General Howe’s main force, advancing east from Head of Elk, reached Aiken’s Tavern at present-day Glasgow, Del., about nine o’clock on the morning of 3 Sept., and Knyphausen’s corps, which marched north from the Buck Tavern, arrived there about an hour later. About a mile north of Aiken’s Tavern on the road to Cooch’s Bridge, Howe’s vanguard, consisting of Lt. Col. Ludwig Johann Adolph von Wurmb’s jäger corps, encountered Gen. William Maxwell’s light infantry corps. British major John André says in his journal entry for this date that the Americans, who numbered about five hundred, “disposed of themselves amongst some trees by the roadside, and gave a heavy fire as our Troops advanced, but upon being pressed ran away and were pursued above two miles. At first retreating they fired from any advantageous spot they passed, but their flight afterwards became so precipitate that great numbers threw down their arms and blankets. . . . The attempts made by our [light infantry] Troops to get round them were defeated by their being unable to pass a swamp” (André, Journal description begins John André. Major André’s Journal: Operations of the British Army under Lieutenant Generals Sir William Howe and Sir Henry Clinton, June 1777 to November 1778. 1930. Reprint. New York, 1968. description ends , 42–43; see also Muenchhausen, At General Howe’s Side description begins Friedrich von Muenchhausen. At General Howe’s Side, 1776–1778: The Diary of General William Howe’s Aide de Camp, Captain Friedrich von Muenchhausen. Translated by Ernst Kipping. Annotated by Samuel Smith. Monmouth Beach, N.J., 1974. description ends , 28; Ewald, Diary description begins Johann Ewald. Diary of the American War: A Hessian Journal. Translated and edited by Joseph P. Tustin. New Haven and London, 1979. description ends , 77–78; Baurmeister, Revolution in America description begins Carl Leopold Baurmeister. Revolution in America: Confidential Letters and Journals, 1776–1784, of Adjutant General Major Baurmeister of the Hessian Forces. Translated and annotated by Bernhard A. Uhlendorf. New Brunswick, N.J., 1957. description ends , 102–3; Scull, Montresor Journals description begins G. D. Scull, ed. The Montresor Journals. New York, 1882. In Collections of the New-York Historical Society, vol. 14. description ends , 445–46; and Lydenberg, Robertson Diaries description begins Harry Miller Lydenberg, ed. Archibald Robertson, Lieutenant-General Royal Engineers: His Diaries and Sketches in America, 1762–1780. New York, 1930. description ends , 144–45).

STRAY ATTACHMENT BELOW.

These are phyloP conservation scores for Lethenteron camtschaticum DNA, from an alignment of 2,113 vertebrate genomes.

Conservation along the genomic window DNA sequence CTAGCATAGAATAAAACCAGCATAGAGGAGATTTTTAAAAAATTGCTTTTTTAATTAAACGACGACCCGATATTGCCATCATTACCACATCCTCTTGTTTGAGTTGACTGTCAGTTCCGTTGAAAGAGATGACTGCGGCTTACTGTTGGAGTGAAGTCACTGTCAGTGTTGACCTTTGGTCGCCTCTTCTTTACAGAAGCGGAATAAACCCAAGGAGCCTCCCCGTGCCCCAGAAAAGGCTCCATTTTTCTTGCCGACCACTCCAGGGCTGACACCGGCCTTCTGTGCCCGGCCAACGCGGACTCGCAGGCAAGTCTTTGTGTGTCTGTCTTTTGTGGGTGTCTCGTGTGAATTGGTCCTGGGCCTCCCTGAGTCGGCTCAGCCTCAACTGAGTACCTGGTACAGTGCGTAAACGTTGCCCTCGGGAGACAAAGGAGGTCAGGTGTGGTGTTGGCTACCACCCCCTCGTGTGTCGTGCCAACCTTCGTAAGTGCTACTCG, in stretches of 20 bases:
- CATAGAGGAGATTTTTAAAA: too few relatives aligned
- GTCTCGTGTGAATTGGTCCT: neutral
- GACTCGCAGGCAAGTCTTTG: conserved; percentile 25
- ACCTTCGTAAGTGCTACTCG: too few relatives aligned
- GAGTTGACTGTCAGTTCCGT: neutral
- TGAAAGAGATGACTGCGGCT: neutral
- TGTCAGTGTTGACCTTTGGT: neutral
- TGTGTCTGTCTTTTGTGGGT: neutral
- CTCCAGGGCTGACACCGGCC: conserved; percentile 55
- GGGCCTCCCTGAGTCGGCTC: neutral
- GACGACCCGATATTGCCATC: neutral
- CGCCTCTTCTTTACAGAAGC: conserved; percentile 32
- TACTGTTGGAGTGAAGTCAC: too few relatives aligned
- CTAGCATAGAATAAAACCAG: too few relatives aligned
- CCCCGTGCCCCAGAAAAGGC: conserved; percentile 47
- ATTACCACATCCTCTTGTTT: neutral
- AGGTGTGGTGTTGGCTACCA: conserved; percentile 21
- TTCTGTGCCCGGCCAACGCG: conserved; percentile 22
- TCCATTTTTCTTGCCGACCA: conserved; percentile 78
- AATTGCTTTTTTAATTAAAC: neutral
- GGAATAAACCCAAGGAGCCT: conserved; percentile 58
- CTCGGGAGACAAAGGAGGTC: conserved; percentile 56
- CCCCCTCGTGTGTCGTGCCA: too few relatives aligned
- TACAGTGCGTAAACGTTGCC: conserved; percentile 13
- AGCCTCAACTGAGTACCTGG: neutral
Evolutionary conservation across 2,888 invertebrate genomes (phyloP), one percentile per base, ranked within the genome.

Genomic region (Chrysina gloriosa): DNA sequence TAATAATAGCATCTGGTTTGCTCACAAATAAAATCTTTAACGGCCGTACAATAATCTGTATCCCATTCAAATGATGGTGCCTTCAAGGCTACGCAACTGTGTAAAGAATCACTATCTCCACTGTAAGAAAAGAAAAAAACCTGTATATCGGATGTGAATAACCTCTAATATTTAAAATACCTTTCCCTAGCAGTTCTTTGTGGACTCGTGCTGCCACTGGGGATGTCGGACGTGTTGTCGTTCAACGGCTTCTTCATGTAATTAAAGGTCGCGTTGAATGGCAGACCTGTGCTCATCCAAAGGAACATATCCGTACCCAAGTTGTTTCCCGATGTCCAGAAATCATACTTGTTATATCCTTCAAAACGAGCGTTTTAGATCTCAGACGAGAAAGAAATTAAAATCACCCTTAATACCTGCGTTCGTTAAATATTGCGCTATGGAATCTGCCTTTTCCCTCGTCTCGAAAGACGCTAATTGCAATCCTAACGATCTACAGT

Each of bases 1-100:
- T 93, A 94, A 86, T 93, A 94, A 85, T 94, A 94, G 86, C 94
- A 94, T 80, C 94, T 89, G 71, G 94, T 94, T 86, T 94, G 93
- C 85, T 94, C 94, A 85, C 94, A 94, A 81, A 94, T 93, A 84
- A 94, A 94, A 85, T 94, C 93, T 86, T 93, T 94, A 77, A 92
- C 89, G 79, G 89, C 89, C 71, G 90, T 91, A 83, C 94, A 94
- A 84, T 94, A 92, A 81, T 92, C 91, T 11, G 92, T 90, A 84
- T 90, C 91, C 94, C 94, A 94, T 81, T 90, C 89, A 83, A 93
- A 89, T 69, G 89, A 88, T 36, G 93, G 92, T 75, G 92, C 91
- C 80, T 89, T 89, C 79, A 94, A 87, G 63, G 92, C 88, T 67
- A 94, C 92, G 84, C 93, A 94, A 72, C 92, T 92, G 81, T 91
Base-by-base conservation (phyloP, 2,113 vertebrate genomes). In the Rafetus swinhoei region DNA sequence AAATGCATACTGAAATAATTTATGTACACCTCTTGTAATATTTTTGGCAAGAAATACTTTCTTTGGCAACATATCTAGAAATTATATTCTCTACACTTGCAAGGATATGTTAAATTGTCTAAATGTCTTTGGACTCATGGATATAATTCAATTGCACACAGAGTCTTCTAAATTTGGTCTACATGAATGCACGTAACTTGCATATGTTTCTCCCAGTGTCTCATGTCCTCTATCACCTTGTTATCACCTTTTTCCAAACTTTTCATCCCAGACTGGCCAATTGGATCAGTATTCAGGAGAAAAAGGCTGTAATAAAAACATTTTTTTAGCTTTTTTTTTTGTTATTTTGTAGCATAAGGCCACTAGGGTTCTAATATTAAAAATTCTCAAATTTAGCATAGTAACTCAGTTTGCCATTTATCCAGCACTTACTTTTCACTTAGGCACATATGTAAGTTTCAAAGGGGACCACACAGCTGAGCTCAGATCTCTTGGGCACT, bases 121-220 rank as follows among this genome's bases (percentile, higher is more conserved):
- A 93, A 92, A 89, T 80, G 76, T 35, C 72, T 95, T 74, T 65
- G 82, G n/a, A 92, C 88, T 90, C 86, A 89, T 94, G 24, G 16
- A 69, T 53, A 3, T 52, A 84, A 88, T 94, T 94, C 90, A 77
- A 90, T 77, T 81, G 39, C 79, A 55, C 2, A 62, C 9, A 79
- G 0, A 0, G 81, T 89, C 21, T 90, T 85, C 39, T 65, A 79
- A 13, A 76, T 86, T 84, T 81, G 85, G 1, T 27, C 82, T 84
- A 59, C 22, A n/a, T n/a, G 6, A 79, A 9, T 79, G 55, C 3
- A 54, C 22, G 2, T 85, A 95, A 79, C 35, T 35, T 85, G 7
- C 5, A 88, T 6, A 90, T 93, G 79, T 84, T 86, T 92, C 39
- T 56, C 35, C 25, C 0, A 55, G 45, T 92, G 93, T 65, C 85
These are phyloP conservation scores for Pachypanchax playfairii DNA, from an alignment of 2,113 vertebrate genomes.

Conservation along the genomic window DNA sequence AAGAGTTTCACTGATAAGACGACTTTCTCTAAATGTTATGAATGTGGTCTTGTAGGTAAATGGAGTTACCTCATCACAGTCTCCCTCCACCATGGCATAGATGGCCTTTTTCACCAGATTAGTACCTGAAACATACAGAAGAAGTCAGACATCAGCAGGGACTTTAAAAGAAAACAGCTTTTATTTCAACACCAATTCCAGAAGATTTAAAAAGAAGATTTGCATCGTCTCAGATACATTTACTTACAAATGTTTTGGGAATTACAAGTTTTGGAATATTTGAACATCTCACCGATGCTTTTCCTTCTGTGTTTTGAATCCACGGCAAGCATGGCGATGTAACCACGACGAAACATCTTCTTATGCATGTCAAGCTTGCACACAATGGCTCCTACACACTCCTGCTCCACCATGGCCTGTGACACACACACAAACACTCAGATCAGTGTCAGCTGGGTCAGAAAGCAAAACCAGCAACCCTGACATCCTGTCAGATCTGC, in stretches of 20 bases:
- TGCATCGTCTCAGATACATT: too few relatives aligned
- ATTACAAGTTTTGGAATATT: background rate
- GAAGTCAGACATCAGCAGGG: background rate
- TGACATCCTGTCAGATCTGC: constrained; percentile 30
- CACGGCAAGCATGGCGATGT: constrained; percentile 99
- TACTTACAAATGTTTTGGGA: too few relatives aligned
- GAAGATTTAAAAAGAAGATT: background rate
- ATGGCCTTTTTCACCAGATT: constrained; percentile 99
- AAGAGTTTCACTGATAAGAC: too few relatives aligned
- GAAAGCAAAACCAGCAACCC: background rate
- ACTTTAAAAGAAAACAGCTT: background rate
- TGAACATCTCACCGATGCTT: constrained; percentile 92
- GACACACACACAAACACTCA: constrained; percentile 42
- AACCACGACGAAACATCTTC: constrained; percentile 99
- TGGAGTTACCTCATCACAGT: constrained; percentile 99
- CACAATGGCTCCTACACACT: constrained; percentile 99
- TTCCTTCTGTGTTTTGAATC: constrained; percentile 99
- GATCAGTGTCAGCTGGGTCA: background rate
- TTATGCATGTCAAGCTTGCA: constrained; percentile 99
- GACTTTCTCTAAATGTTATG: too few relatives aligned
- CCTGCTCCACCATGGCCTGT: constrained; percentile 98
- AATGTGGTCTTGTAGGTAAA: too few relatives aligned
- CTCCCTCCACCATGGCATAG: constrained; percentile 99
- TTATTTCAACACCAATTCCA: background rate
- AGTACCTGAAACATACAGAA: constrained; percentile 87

General Howe, in his official report to Lord George Germain of 10 Oct. 1777, says that on 3 Sept. “the Hessian and Anspach chasseurs and the 2nd battalion of light infantry . . . fell in with a chosen corps of one thousand men from the enemy’s army, advantageously posted in the woods, which they defeated with the loss only of two officers wounded, three men killed and nineteen wounded, when that of the enemy was not less than fifty killed and many more wounded” (Davies, Davies, Documents of the American Revolution description begins K. G. Davies, ed. Documents of the American Revolution, 1770–1783; (Colonial Office Series). 21 vols. Shannon and Dublin, 1972–81. description ends , 14:202–9). For GW’s estimate of American casualties in this engagement, see his letter to Hancock of 5 September.
5. GW is referring to the movements of Knyphausen’s corps. The Red Lion Tavern was located at present-day Red Lion, Del., about six miles northeast of William Carson’s Buck Tavern and about four miles east of Aiken’s Tavern. GW fed his horses at the Red Lion on 22 Mar. 1791 (see Diaries description begins Donald Jackson and Dorothy Twohig, eds. The Diaries of George Washington. 6 vols. Charlottesville, Va., 1976–79. description ends , 6:99).